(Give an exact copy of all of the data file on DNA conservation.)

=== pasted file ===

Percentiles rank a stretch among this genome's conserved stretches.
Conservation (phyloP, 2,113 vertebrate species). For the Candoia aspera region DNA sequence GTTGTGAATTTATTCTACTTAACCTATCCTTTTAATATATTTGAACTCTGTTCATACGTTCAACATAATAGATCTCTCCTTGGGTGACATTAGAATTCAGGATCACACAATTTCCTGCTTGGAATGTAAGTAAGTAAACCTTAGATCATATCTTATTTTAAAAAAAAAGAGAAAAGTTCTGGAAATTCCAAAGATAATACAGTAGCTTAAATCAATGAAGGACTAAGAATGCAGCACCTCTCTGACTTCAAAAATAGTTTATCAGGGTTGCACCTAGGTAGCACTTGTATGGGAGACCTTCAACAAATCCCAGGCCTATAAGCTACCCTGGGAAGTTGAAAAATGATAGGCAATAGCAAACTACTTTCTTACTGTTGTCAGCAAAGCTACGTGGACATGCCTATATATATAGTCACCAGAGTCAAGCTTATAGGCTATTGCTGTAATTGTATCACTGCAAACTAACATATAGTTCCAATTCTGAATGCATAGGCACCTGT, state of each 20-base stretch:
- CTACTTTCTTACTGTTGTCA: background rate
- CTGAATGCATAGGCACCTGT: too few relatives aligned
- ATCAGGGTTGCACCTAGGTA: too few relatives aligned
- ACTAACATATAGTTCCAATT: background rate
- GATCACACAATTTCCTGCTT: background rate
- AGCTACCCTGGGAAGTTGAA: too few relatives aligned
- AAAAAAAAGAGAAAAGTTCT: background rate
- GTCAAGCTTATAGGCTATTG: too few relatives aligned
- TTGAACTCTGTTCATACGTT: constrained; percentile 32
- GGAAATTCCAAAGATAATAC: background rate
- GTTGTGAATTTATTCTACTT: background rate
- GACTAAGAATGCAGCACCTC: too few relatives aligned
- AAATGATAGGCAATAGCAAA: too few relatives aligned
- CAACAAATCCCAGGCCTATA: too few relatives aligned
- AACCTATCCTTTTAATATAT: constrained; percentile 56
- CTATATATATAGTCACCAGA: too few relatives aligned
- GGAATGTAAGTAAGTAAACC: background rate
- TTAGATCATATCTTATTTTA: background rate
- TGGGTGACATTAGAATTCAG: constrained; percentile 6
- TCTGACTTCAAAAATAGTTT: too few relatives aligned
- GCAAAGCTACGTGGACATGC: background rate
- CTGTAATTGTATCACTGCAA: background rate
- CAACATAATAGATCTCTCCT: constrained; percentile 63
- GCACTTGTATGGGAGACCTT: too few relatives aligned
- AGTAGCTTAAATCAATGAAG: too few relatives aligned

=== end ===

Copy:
Percentiles rank a stretch among this genome's conserved stretches.
Conservation (phyloP, 2,113 vertebrate species). For the Candoia aspera region DNA sequence GTTGTGAATTTATTCTACTTAACCTATCCTTTTAATATATTTGAACTCTGTTCATACGTTCAACATAATAGATCTCTCCTTGGGTGACATTAGAATTCAGGATCACACAATTTCCTGCTTGGAATGTAAGTAAGTAAACCTTAGATCATATCTTATTTTAAAAAAAAAGAGAAAAGTTCTGGAAATTCCAAAGATAATACAGTAGCTTAAATCAATGAAGGACTAAGAATGCAGCACCTCTCTGACTTCAAAAATAGTTTATCAGGGTTGCACCTAGGTAGCACTTGTATGGGAGACCTTCAACAAATCCCAGGCCTATAAGCTACCCTGGGAAGTTGAAAAATGATAGGCAATAGCAAACTACTTTCTTACTGTTGTCAGCAAAGCTACGTGGACATGCCTATATATATAGTCACCAGAGTCAAGCTTATAGGCTATTGCTGTAATTGTATCACTGCAAACTAACATATAGTTCCAATTCTGAATGCATAGGCACCTGT, state of each 20-base stretch:
- CTACTTTCTTACTGTTGTCA: background rate
- CTGAATGCATAGGCACCTGT: too few relatives aligned
- ATCAGGGTTGCACCTAGGTA: too few relatives aligned
- ACTAACATATAGTTCCAATT: background rate
- GATCACACAATTTCCTGCTT: background rate
- AGCTACCCTGGGAAGTTGAA: too few relatives aligned
- AAAAAAAAGAGAAAAGTTCT: background rate
- GTCAAGCTTATAGGCTATTG: too few relatives aligned
- TTGAACTCTGTTCATACGTT: constrained; percentile 32
- GGAAATTCCAAAGATAATAC: background rate
- GTTGTGAATTTATTCTACTT: background rate
- GACTAAGAATGCAGCACCTC: too few relatives aligned
- AAATGATAGGCAATAGCAAA: too few relatives aligned
- CAACAAATCCCAGGCCTATA: too few relatives aligned
- AACCTATCCTTTTAATATAT: constrained; percentile 56
- CTATATATATAGTCACCAGA: too few relatives aligned
- GGAATGTAAGTAAGTAAACC: background rate
- TTAGATCATATCTTATTTTA: background rate
- TGGGTGACATTAGAATTCAG: constrained; percentile 6
- TCTGACTTCAAAAATAGTTT: too few relatives aligned
- GCAAAGCTACGTGGACATGC: background rate
- CTGTAATTGTATCACTGCAA: background rate
- CAACATAATAGATCTCTCCT: constrained; percentile 63
- GCACTTGTATGGGAGACCTT: too few relatives aligned
- AGTAGCTTAAATCAATGAAG: too few relatives aligned